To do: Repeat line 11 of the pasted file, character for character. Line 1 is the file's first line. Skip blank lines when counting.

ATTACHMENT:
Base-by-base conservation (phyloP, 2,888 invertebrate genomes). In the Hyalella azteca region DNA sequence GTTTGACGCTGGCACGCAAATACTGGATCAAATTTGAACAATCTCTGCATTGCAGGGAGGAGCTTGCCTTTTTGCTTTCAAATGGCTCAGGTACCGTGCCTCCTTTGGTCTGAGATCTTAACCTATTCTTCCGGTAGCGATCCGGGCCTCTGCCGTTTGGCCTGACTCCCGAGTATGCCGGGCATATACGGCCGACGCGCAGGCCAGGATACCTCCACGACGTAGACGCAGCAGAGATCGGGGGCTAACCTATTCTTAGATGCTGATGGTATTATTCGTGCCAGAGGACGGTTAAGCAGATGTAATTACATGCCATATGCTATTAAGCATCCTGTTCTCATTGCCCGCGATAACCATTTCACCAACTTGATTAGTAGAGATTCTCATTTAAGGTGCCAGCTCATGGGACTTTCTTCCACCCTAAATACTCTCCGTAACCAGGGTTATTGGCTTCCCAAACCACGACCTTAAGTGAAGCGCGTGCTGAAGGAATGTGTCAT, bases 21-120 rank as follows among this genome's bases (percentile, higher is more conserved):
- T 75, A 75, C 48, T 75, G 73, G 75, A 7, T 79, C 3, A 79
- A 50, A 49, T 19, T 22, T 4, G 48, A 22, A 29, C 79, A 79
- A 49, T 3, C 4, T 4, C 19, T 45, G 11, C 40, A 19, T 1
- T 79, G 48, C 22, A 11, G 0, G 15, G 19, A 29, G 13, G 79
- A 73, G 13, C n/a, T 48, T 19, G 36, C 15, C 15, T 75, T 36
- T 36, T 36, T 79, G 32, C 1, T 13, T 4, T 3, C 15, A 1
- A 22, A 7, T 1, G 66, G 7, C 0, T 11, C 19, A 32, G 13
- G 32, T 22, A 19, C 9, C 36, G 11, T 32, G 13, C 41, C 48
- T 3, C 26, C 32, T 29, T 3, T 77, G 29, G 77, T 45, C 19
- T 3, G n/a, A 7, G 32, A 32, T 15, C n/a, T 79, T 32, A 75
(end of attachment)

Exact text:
- T 3, G n/a, A 7, G 32, A 32, T 15, C n/a, T 79, T 32, A 75